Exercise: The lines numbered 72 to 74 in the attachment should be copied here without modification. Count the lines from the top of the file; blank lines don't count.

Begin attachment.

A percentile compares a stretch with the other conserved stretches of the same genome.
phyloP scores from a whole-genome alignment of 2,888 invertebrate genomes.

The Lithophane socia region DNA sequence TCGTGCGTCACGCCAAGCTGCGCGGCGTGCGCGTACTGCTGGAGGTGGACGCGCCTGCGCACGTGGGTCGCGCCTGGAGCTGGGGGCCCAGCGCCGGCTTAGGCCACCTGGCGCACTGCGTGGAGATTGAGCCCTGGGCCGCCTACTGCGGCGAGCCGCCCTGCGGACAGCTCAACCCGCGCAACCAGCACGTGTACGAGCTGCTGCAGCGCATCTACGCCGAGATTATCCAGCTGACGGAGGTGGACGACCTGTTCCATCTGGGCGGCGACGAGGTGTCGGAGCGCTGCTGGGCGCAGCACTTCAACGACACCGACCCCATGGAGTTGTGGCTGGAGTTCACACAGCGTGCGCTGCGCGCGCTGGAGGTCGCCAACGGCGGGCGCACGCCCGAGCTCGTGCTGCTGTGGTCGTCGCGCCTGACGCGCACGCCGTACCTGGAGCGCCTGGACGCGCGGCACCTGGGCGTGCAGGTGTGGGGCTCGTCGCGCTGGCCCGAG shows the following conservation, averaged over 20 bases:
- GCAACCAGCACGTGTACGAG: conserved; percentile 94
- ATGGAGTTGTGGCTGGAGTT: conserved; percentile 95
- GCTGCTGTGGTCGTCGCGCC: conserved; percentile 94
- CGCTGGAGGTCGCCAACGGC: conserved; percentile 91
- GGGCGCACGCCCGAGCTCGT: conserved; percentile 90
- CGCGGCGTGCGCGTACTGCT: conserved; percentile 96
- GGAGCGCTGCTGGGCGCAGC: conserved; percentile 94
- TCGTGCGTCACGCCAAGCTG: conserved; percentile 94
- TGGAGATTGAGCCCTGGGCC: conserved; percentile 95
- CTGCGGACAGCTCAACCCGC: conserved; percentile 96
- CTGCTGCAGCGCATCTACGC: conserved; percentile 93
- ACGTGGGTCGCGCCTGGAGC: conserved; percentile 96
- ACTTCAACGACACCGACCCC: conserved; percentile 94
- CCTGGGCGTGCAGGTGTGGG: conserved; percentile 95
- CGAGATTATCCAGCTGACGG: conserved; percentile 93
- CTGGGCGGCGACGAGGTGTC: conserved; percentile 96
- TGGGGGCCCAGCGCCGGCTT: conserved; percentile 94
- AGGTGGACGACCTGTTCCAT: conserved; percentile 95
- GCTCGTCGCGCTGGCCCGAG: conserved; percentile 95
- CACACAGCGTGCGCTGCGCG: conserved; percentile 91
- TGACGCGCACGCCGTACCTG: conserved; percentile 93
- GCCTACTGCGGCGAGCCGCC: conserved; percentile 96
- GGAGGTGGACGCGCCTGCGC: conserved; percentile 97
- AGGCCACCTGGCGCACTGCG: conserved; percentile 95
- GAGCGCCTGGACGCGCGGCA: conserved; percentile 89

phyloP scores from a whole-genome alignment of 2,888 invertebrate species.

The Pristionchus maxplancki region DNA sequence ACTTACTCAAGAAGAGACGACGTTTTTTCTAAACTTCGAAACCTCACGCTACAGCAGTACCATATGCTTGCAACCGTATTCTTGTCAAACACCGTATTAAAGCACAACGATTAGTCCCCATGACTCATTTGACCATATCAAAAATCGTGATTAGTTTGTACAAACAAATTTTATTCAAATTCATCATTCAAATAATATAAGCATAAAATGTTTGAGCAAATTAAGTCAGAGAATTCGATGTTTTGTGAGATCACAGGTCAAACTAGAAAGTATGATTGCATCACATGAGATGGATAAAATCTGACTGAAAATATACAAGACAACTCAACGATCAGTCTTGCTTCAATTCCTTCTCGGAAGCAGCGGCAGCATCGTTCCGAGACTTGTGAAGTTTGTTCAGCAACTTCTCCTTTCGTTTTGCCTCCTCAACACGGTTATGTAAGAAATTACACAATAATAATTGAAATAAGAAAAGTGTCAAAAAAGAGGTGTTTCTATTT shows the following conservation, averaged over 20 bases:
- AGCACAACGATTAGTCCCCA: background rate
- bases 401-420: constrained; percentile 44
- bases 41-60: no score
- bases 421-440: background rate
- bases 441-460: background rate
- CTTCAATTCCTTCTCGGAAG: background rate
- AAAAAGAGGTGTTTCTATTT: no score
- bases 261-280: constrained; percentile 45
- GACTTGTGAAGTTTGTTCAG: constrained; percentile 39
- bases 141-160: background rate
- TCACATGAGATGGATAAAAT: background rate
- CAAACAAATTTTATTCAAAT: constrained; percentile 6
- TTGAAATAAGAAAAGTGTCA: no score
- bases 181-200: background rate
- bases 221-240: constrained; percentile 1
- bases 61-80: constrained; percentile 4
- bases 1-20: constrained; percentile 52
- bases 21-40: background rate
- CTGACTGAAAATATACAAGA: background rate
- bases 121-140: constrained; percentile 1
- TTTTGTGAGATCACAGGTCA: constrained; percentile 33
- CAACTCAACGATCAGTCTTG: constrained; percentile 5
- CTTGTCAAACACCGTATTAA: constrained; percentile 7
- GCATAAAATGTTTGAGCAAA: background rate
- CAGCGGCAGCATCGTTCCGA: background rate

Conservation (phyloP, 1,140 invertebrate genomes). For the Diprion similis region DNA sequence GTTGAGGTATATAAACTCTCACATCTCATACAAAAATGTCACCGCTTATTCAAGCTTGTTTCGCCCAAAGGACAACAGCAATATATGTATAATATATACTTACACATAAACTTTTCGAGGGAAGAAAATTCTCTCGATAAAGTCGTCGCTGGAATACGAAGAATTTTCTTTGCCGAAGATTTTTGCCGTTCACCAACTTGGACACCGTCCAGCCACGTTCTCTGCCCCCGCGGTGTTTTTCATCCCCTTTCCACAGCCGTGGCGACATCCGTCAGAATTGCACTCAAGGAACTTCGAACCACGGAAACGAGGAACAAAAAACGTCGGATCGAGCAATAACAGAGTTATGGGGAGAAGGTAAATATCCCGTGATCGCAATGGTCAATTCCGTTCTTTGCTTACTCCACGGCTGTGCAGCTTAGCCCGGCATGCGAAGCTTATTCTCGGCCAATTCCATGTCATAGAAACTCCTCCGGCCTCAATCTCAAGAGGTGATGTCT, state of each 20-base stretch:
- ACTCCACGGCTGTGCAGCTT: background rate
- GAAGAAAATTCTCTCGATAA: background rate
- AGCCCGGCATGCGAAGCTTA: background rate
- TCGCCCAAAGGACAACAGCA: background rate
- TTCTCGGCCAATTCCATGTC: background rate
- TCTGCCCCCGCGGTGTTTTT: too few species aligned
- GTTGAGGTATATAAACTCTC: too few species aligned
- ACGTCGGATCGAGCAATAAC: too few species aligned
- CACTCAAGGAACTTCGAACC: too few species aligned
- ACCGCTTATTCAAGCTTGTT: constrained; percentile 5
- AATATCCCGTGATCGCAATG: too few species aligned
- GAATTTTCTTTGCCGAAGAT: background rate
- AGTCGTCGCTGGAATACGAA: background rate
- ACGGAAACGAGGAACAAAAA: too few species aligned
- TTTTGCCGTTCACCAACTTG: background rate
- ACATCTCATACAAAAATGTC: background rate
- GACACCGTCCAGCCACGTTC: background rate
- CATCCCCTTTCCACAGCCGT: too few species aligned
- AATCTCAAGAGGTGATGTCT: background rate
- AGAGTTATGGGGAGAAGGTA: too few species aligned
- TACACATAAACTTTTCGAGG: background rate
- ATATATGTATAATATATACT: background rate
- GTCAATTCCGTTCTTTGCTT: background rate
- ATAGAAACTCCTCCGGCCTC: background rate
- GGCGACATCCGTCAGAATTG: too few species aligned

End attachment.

- ACATCTCATACAAAAATGTC: background rate
- GACACCGTCCAGCCACGTTC: background rate
- CATCCCCTTTCCACAGCCGT: too few species aligned